View Full Version : Why "objective" game reviews don't make sense anymore

Reviews about subjective matters such as how emotionally resonant Gone Home is, as well as criticisms toward GTA5's treatment of women characters, have met with much anger from the game community. I actually think these opinionated reviews are refreshingly honest compared to the tokenly-objective reviews game sites have been peddling out for years.

Basically, if a game has beautiful graphics, performs well, has refined gameplay mechanics and lots of content, it is entitled to be at least a 7/10. The debate isn't any longer about whether the game is good or bad but rather "is it an 8 or 9?".

Zelda and Assassin Creed entries have been showered with 8's and 9's by critics because "hey, despite it's faults, it's still Zelda/Assassins' Creed". Later some of those games would age horribly and players themselves would reject them.

On many occasions, the average player and even the seasoned gamer will (honestly) think the game is either fun or "it sucks". For example, GTA IV was praised immensely by critics but many players just thought it was plain boring.

Objective game reviews don't make sense in this day and age. Back in the 80's and 90's where internet video streaming wasn't around, we needed someone to tell us how good the graphics are and how good the sound is because we couldn't just Youtube it. Another fact is that quality control has improved.

Most mainstream games aren't that bad. In the 90's there was a lot of shovelware, but nowadays, games (aside from the occasional RE6 or Duke Nukem Forever) aren't really bad as much as they are just unoriginal. There are plenty of refined games where you can shoot people or take down enemies. Now, I feel there is a need for more irreplicable aspects in gaming: a strong coherent memorable story and the like.

Metroid Prime 2 for example is very functional game that can be a lot of fun, but it mostly just consists of shooting enemies and it isn't very original or memorable. Back then, it was an excellent game for the time. It was a quality product. Today, we have loads ot quality products and simply being objectively functional isn't enough.

I don't think reviews have ever been fully objective. Lots of readers of these critic websites want enough subjectivity to know whether a game is an 8/9/10 but want enough objectivity to make sure a game can never get a negative review unless it has bad graphics/glitches/is short. Even if the gamers themselves don't like the game.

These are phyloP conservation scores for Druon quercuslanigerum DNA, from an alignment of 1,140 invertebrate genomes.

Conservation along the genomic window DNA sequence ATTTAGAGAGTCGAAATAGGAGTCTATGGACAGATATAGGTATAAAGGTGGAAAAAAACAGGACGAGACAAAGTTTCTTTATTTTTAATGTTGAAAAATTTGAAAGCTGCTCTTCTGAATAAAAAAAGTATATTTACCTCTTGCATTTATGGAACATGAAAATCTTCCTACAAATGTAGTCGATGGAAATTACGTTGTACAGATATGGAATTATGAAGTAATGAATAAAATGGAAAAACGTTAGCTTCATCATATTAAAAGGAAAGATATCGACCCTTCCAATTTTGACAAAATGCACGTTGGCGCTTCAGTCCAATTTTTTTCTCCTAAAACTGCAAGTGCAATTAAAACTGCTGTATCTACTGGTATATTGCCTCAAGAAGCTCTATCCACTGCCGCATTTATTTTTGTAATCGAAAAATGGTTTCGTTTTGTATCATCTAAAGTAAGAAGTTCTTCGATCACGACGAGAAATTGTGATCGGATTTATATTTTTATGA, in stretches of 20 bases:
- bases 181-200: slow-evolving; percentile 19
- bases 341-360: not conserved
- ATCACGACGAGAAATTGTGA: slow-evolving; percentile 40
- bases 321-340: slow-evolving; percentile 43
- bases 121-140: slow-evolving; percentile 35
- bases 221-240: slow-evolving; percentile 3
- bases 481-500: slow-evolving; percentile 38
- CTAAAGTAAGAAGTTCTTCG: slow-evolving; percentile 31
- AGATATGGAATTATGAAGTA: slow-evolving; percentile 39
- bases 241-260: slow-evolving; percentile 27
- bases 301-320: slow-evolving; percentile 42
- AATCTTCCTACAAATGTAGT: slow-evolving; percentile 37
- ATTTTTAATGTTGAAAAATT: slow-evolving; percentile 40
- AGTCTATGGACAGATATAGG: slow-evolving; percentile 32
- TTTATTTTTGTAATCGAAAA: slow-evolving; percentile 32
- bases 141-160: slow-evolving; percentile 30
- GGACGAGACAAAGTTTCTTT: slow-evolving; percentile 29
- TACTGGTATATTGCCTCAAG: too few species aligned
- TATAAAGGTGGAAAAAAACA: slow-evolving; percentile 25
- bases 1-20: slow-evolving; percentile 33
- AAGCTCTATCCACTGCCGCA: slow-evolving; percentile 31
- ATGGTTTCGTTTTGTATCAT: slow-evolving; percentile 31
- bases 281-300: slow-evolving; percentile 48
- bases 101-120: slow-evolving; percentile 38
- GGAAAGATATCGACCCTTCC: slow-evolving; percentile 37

This is why I watch only a few reviewers, and never any of the bigger company reviews like IGN or Gamespot. Or, I watch them, but I don't take the review and rating itself seriously.
I watch Angryjoeshow on youtube, and I agree with mostly everything in his reviews. He reviews games on their own, and tries not to compare it to others unless he has a valid point to make.

Titanfall is a great example of this. It gets amazing reviews from places like Gamespot and IGN, and Joe gives it a 7. Which is good, but it is a couple notches down from IGN's review, which I thought was fair due to the lack of content, which Joe listed as a flaw in his review. Though it IS above average, because it is a smooth and fun game that is unique to it's genre, and it deserves points for that.

I think this comes down to corporate deals. Big game publishers give companies like IGN or Gamespot free games, paid advertising and publicity(for both of them), and in return, they have an obligation to give their big hitter games good review scores.

i think the big reason why people respect Angry Joe is because he puts time into his reviews.

He's makes 25-40 minute videos. Not just 3-8 minute videos.

Yes, I do think the reviewing scores are partly due to corporate influence. But moreso, I think it is due to fanboy influence. If a GTA/Halo/Zelda/Mario/Uncharted game got a 4/10 by a reviewer, people would flip like crazy.

They are always too busy judging it's moral standpoint and storyline and really don't give any thought whatsoever into gameplay annoyances and inaccuracies in the game itself. It is often treated too much like a movie. I couldn't give a f*cking cat's piss about plot holes in a story or anything that doesn't make sense at all. However when it becomes so unbelievably sh*t (Far Cry 3's story) then it becomes an issue and is worth mentioning how sh*t that is. However the gameplay was flawless pretty much.

It is funny how a game can be on one hand one of the worst in history for the dumbest story plot's in history, yet some of the best gameplay and spawning one of my favorite games of all time: Blood Dragon.

It depends what you get out of games. Some people probably only want their 6 hour intense story and to move on. I for one actually would prefer almost no story whatsoever and to just create a story myself based off my own actions and play a game for hundreds of hours and having a product that is infinitely replayable.

I really dislike using games as a vehicle to tell me a story. For the vast majority of the time it is f*cking terrible. Some exceptions being the MGS series, and in recent years Mirror's Edge, Deus Ex: HR and a few others.

But when the biggest of all games (GTAV) comes out, and contains a storyline that I not only hate, but hate with an insanely firey passion. It makes me wonder is there even a chance that we will get any games released these days that aren't just a huge f*cking cliché of bullsh*t useless tropes that make me want to hang myself?